not contaminated or adulterated with other substances.

Is Kratom Addictive like Classic Opioids:

Kratom is not addictive because it does not produce the reinforcing euphoric high as opioids do.
Withdrawal from kratom dependency generally matches caffeine withdrawal (4-5 days of mild headache, upset stomach, etc.)ii. Kratom’s alkaloids, like caffeine in coffee, can result in a consumer
developing a dependency with regular use. Classic opioid withdrawal mostly involves severe symptoms and typically requires extensive in-patient detox treatment programs that can last months.

Importantly, kratom’s alkaloids do not have a significant addiction liability as classic opioids do. Even then, kratom’s alkaloids have been classified as “atypical opioids” (Kruegel, et. al.
iii) that do not have the same respiratory suppression effects as classic opioids like morphine. Most of the published literature references to kratom’s “opioid-like activity” is derived from findings in cell and animal studies where mitragynine has been found to bind to and activate opioid receptors and produce some analgesic effects (Adkins, et. al.iv, Boyer et. al.v , Kruegel, et. al.vi), but there is strong evidence indicating that kratom’s effects are distinct from those of classic opioids (Henningfield, et. al.vii, Singh, et. al.viii, Vicknasingamix).

The U.S. National Institutes of Health (NIH) and NIDA each commissioned an independent animal study, the gold standard in addiction research, to determine the addiction liability of kratom’s alkaloids.

  • § A NIH funded peer-reviewed and published study concluded (1) that kratom is not dangerously addictive and does not act in the same way as classic opioids in suppressing the respiratory system of the consumer, and (2) that the alkaloids in kratom actually have the effect of reducing the cravings in the animals for morphine (Hemby, Addiction Biology, 27 June 2018x). That finding helps explain why so many struggling with opioid use disorder in the United States are attempting to use kratom to reduce their opioid use or wean off opioids entirely, and helps us understand why kratom shows up in toxicology screens of opioid overdose victims who apparently had turned to kratom for its potential benefits in fighting their opioid addictions.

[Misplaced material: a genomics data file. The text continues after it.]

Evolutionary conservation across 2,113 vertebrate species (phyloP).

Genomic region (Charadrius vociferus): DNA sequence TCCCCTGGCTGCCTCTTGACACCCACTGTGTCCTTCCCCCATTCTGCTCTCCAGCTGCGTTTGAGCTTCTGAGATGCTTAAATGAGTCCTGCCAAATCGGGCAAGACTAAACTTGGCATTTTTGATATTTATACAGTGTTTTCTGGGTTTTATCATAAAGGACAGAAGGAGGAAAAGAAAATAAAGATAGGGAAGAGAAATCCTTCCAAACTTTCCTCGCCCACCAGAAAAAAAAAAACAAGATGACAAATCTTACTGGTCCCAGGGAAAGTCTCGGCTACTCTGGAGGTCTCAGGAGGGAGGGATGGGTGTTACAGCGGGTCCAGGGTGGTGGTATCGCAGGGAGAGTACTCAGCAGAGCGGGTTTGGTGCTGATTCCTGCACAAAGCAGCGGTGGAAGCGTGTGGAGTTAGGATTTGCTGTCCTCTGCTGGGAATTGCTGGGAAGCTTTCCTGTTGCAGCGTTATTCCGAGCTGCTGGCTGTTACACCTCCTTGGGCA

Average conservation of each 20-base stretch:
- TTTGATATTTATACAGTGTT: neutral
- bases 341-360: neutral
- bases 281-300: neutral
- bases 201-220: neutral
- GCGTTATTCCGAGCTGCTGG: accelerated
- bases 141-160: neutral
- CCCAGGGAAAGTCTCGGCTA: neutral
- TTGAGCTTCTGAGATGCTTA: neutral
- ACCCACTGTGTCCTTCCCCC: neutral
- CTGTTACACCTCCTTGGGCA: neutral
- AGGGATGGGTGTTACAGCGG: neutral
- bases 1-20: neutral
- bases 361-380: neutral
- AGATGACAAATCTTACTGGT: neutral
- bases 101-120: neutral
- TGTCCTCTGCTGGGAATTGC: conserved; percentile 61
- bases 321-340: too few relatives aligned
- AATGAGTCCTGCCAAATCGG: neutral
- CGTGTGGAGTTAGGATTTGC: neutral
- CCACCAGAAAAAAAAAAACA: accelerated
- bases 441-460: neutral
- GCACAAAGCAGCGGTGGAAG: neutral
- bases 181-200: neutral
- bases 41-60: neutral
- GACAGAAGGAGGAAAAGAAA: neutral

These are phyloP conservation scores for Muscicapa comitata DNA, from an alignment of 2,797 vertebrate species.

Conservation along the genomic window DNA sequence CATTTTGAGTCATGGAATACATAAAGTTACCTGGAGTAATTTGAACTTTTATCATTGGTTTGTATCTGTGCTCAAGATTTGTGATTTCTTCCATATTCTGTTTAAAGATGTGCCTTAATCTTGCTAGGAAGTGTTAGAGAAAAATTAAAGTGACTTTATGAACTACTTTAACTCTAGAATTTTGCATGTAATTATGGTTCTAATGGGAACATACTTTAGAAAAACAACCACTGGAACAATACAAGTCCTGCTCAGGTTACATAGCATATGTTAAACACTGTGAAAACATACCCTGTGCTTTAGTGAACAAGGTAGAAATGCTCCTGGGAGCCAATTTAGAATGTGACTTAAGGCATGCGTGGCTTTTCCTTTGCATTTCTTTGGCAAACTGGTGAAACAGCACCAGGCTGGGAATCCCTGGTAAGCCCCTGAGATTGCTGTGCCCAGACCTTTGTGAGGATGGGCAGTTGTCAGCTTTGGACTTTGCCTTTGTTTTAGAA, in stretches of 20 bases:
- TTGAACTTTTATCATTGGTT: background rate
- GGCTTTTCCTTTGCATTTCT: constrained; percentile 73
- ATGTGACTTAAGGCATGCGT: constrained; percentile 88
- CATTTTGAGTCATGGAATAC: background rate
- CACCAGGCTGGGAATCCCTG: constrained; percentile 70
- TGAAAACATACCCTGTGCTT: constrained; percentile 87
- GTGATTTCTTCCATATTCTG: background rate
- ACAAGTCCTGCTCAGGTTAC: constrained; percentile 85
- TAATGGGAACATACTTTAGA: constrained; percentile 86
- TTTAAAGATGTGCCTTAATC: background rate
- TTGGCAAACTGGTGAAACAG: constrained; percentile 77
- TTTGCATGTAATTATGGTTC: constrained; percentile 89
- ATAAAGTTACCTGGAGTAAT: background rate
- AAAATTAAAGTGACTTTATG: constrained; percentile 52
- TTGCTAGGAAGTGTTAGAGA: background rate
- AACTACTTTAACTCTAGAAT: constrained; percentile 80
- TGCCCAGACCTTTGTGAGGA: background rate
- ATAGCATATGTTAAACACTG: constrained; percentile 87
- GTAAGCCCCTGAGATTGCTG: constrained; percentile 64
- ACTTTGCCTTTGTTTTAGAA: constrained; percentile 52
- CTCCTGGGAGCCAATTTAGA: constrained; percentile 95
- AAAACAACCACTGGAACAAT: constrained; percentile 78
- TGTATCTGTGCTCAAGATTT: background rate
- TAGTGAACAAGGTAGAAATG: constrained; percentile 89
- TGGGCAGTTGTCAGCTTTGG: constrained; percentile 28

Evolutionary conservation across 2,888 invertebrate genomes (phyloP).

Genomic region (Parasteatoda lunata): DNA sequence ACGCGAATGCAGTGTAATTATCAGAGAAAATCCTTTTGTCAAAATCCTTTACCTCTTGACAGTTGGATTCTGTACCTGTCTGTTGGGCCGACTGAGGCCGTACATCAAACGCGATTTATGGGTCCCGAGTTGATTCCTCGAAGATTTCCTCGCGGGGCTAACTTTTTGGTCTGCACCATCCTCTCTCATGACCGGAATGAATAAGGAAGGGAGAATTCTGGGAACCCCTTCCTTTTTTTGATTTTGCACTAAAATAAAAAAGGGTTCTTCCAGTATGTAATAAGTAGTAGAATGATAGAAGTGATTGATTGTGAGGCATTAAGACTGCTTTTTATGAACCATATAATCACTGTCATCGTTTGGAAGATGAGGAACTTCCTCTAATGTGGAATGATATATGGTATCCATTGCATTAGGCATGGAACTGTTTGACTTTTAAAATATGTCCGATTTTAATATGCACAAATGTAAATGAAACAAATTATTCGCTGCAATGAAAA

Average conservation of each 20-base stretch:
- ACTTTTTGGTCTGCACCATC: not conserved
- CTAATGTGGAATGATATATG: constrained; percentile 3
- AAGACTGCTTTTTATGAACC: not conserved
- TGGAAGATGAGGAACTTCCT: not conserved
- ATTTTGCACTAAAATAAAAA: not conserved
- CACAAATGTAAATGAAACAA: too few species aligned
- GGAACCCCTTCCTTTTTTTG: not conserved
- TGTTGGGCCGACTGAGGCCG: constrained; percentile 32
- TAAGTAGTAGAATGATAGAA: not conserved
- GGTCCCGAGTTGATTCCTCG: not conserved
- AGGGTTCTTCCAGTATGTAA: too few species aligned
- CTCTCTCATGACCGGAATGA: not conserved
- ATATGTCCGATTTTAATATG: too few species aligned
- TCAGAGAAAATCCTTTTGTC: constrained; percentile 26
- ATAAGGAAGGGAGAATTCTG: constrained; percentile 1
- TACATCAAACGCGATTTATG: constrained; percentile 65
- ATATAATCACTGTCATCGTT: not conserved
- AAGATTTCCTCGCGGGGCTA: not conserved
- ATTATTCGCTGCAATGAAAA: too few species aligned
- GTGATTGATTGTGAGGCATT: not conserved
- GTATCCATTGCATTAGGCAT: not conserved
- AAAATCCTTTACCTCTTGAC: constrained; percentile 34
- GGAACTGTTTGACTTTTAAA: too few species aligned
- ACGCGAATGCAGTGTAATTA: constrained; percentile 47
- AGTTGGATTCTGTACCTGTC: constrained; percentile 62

• A second intramural NIDA study confirmed that kratom is not dangerously addictive and concluded that more research needed to be done on the value kratom could have as an alternative pain management therapy to opioids (Yue, Psychopharmacology, July 2018xi).

NIDA has currently funded more than $15 million in kratom research studies, including two grants totaling $6.9 million over the next 5 years at the University of Floridaxii that will investigate the potential
for kratom’s alkaloids to treat opioid withdrawal. The University of Florida research team supported in their grant submissions affirming that “studies indicate that mitragynine does not exhibit abuse-related effects and can attenuate opioid intake”xiii.

Additionally, the U.S. House of Representatives has called on NIH to expand studies on kratom (House Committee on Appropriations LHHS, 2020xiv), and specifically opposed a ban on kratom that would
significantly impede needed new research. The House Report also stated the Committee “is aware of the potential promising results of kratom for acute and chronic pain patients who seek safer alternative
to sometimes dangerously addictive and potentially deadly prescription opioids”.

A 2020 Johns Hopkins University survey of adult kratom consumers revealed that for those using kratom to treat opioid dependence, 87% reported relief from withdrawal symptoms. An astounding 35%
reported they were opioid free > 1 yearxv.